You shouldnt feel guilty about working. Kids who have good childcare turn out just as well as ones who are at home with mommy. I love my daycare kids like they were my own.

    Try easing into leaving him.. take him to his caregiver a few hours at a time leading up to the actual day.. he will get to know his caregiver and for you it will make the transition easier. If hes been there a few times it wont be so traumatic on the first day back

    ha ha.. thats enough assvice from me today!

  13. Liza says:

    No thrush advice, I’m afraid, but maybe talk to Roo’s ped before giving him yogurt. Some babies are dairy-sensitive.

    The first week or so of being back at work is hard. The first day is really hard. But I find that I am more patient and appreciative of Noah and our time together than I would be if I were home full time. (That’s me; others may have more natural patience.)

    Good luck.

  14. brebecca says:

    Happy New Year! Your first with the little one…

    The thing about the curry is, if you weren’t worried about the spices, you’d be worried about the dust under your bed, or your mismatching silverware, or something equally irrelevant. A—- patched and painted two rooms in our rental apartment last week before our first social worker visit. And we briefly reorganized our living room before we realized why we had it the way we had it before (because it works). And we discussed, for hours (no kidding), whether and what we should eat for dinner since the social worker was showing up 15 minutes after we get home from work.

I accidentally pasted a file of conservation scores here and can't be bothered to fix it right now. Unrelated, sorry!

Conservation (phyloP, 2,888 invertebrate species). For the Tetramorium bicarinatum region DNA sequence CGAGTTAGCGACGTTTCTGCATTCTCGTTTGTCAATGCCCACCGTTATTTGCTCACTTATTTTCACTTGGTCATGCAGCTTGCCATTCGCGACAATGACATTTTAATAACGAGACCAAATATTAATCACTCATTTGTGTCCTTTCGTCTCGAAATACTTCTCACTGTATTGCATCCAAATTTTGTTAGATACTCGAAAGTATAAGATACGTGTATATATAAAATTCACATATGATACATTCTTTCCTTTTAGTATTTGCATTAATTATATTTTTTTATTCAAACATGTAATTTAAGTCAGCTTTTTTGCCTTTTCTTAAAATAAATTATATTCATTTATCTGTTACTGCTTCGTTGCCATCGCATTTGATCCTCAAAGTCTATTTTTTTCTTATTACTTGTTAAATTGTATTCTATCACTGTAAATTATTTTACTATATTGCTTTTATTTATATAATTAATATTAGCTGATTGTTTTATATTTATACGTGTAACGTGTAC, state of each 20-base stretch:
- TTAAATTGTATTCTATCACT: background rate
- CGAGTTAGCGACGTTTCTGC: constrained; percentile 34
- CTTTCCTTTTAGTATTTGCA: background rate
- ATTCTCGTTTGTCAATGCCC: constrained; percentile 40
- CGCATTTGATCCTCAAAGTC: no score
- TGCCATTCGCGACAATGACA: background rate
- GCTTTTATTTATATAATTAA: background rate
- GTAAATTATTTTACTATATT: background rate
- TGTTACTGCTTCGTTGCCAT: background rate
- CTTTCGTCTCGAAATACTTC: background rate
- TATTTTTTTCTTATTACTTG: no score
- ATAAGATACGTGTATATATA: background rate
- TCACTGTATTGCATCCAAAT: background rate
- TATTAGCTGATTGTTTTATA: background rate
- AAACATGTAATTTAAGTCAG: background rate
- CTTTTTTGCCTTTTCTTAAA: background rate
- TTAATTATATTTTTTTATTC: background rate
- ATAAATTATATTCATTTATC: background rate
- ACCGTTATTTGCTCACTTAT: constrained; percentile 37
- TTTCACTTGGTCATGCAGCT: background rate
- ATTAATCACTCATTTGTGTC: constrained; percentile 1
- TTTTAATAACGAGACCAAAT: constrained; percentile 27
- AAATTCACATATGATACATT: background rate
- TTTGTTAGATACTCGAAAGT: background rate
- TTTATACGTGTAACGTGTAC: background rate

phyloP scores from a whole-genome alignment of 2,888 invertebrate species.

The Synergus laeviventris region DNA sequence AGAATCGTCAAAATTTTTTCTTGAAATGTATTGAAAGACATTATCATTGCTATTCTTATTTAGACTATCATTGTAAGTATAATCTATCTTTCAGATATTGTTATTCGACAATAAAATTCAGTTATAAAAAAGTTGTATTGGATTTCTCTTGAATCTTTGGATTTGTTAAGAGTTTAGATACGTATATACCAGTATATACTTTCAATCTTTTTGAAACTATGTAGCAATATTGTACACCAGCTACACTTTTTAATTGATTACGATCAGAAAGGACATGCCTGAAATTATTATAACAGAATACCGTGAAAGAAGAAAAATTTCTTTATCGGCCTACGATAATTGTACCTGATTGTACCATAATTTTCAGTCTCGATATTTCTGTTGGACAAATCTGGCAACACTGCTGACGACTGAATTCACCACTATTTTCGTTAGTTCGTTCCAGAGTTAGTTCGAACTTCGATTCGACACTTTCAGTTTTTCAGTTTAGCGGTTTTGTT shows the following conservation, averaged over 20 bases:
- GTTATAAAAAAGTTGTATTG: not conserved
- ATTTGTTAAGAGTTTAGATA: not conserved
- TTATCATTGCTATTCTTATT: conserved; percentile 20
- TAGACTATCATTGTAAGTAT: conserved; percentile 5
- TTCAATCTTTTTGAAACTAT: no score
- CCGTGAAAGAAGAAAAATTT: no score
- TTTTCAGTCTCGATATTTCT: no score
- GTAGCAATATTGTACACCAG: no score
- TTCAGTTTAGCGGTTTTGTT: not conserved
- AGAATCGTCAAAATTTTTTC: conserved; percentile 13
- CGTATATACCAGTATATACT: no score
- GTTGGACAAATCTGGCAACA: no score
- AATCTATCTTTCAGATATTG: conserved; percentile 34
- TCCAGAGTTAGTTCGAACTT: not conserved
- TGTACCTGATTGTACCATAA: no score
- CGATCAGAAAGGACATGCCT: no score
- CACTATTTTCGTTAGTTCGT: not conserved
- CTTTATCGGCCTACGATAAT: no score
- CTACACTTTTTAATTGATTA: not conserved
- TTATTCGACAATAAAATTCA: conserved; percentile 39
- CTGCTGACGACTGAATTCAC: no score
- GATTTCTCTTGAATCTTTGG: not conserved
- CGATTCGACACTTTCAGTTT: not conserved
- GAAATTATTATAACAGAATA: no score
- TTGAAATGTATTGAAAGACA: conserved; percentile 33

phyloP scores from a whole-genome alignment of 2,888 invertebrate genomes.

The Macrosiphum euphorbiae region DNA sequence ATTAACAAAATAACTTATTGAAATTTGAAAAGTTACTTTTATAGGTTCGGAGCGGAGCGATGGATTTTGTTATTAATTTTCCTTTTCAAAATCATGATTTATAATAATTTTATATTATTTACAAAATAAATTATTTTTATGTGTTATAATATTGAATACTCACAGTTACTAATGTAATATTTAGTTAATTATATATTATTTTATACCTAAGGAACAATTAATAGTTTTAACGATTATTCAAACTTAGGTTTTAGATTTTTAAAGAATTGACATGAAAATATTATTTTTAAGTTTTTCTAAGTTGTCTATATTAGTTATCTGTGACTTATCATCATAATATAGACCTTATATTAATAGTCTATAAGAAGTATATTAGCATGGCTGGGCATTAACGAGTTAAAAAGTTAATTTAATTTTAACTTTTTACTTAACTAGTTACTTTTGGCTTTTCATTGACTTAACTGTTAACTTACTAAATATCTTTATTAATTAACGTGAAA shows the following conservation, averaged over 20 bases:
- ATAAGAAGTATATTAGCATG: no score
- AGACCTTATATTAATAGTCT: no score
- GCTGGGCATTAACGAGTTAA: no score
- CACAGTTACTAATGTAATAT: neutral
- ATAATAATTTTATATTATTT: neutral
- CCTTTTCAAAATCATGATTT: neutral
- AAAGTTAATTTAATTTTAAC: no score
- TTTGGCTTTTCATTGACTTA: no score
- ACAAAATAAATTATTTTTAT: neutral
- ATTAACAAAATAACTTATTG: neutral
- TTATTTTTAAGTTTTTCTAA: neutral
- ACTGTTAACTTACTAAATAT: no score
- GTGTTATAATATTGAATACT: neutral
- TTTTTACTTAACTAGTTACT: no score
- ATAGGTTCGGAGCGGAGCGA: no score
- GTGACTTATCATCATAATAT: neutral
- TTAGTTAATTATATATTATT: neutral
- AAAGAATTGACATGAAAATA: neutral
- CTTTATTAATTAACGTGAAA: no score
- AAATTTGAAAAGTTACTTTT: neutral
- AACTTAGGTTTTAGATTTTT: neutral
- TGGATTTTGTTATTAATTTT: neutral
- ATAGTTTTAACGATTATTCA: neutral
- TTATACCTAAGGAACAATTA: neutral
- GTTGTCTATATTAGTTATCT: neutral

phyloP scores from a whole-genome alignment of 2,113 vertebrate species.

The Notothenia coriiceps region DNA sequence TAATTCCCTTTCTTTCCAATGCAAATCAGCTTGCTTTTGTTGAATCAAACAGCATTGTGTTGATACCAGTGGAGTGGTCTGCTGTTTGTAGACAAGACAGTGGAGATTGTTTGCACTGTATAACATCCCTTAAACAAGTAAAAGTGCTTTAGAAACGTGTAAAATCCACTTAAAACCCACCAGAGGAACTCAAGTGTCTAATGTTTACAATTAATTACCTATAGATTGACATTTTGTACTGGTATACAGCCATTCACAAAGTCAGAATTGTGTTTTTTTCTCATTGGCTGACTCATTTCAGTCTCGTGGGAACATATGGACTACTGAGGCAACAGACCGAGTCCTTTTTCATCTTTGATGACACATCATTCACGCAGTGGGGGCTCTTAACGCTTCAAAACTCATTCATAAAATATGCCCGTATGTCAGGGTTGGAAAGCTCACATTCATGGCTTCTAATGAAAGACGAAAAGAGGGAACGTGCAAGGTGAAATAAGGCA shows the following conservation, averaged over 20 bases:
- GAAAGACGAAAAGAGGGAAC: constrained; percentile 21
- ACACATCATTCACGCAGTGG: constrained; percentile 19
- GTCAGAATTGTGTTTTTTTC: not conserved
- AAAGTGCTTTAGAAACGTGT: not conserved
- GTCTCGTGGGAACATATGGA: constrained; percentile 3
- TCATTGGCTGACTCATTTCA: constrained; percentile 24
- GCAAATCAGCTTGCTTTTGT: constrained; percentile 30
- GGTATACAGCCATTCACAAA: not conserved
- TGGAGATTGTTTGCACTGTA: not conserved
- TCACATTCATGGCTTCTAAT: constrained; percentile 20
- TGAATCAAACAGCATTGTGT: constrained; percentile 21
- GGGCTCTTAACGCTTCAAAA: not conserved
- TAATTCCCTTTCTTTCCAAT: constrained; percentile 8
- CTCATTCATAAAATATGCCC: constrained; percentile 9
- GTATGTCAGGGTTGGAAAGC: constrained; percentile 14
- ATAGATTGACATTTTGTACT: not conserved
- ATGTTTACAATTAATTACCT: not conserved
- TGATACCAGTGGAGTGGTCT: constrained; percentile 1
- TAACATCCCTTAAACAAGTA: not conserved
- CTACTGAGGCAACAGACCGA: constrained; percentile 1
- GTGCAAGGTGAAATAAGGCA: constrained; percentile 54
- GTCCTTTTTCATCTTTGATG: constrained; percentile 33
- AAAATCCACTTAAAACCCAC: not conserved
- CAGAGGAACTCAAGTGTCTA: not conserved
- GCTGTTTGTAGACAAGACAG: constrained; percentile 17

Gotta love being neurotic – all the best people are. That would explain the stress about being late, too. Some things just won’t change, and it’s probably best to embrace them. If it’s the spices you’re worried about, so be it.

  15. Susan says:

    Going back to work is hard, and it won’t feel good until you know that Roo is OK with whatever childcare arrangements you have set up–and you won’t really know that for a few weeks/months, while everything settles in.

    I was home with Curious Girl for 7 months, and I loved, loved, loved that. But when I went back to work, I loved spending time with people who weren’t barfing on my shirts or shoes. I’m fortunate to have a job with flexible hours so I can still, often, arrange my schedule to be at her school for special things, and I spend a day home with her each week still. But working is good. I like that as part of my life. But I cried a lot the first few weeks I went back.

    Not sure what the advice is there,other than to give yourselves time to get used to things.